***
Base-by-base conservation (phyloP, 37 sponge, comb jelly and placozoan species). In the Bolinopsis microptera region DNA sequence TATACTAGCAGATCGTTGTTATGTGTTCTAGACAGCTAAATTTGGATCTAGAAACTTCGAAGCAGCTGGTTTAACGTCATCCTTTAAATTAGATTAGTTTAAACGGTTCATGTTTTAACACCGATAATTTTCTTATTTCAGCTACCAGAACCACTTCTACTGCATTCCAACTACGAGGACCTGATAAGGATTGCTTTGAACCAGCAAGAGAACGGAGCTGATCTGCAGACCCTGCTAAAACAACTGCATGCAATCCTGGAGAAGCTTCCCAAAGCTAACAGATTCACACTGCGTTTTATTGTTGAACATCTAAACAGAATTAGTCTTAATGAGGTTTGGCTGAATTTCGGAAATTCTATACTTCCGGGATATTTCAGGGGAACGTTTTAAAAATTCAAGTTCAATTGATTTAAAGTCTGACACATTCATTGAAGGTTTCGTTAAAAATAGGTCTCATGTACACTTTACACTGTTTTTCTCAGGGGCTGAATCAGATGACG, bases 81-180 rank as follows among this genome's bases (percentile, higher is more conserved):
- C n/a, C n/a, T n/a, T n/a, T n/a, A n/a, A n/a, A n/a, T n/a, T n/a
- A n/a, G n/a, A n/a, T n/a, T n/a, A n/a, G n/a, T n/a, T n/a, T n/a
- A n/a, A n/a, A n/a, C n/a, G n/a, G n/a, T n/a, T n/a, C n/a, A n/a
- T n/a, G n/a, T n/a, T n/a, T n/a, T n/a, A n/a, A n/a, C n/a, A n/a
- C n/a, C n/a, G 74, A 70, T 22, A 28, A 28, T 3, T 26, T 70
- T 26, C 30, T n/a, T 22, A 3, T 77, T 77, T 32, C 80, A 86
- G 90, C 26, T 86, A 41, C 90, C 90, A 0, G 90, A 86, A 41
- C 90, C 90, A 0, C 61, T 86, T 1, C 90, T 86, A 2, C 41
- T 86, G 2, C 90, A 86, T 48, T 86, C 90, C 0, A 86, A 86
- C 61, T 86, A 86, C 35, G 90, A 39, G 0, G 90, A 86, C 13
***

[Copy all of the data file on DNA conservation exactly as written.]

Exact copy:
Base-by-base conservation (phyloP, 37 sponge, comb jelly and placozoan species). In the Bolinopsis microptera region DNA sequence TATACTAGCAGATCGTTGTTATGTGTTCTAGACAGCTAAATTTGGATCTAGAAACTTCGAAGCAGCTGGTTTAACGTCATCCTTTAAATTAGATTAGTTTAAACGGTTCATGTTTTAACACCGATAATTTTCTTATTTCAGCTACCAGAACCACTTCTACTGCATTCCAACTACGAGGACCTGATAAGGATTGCTTTGAACCAGCAAGAGAACGGAGCTGATCTGCAGACCCTGCTAAAACAACTGCATGCAATCCTGGAGAAGCTTCCCAAAGCTAACAGATTCACACTGCGTTTTATTGTTGAACATCTAAACAGAATTAGTCTTAATGAGGTTTGGCTGAATTTCGGAAATTCTATACTTCCGGGATATTTCAGGGGAACGTTTTAAAAATTCAAGTTCAATTGATTTAAAGTCTGACACATTCATTGAAGGTTTCGTTAAAAATAGGTCTCATGTACACTTTACACTGTTTTTCTCAGGGGCTGAATCAGATGACG, bases 81-180 rank as follows among this genome's bases (percentile, higher is more conserved):
- C n/a, C n/a, T n/a, T n/a, T n/a, A n/a, A n/a, A n/a, T n/a, T n/a
- A n/a, G n/a, A n/a, T n/a, T n/a, A n/a, G n/a, T n/a, T n/a, T n/a
- A n/a, A n/a, A n/a, C n/a, G n/a, G n/a, T n/a, T n/a, C n/a, A n/a
- T n/a, G n/a, T n/a, T n/a, T n/a, T n/a, A n/a, A n/a, C n/a, A n/a
- C n/a, C n/a, G 74, A 70, T 22, A 28, A 28, T 3, T 26, T 70
- T 26, C 30, T n/a, T 22, A 3, T 77, T 77, T 32, C 80, A 86
- G 90, C 26, T 86, A 41, C 90, C 90, A 0, G 90, A 86, A 41
- C 90, C 90, A 0, C 61, T 86, T 1, C 90, T 86, A 2, C 41
- T 86, G 2, C 90, A 86, T 48, T 86, C 90, C 0, A 86, A 86
- C 61, T 86, A 86, C 35, G 90, A 39, G 0, G 90, A 86, C 13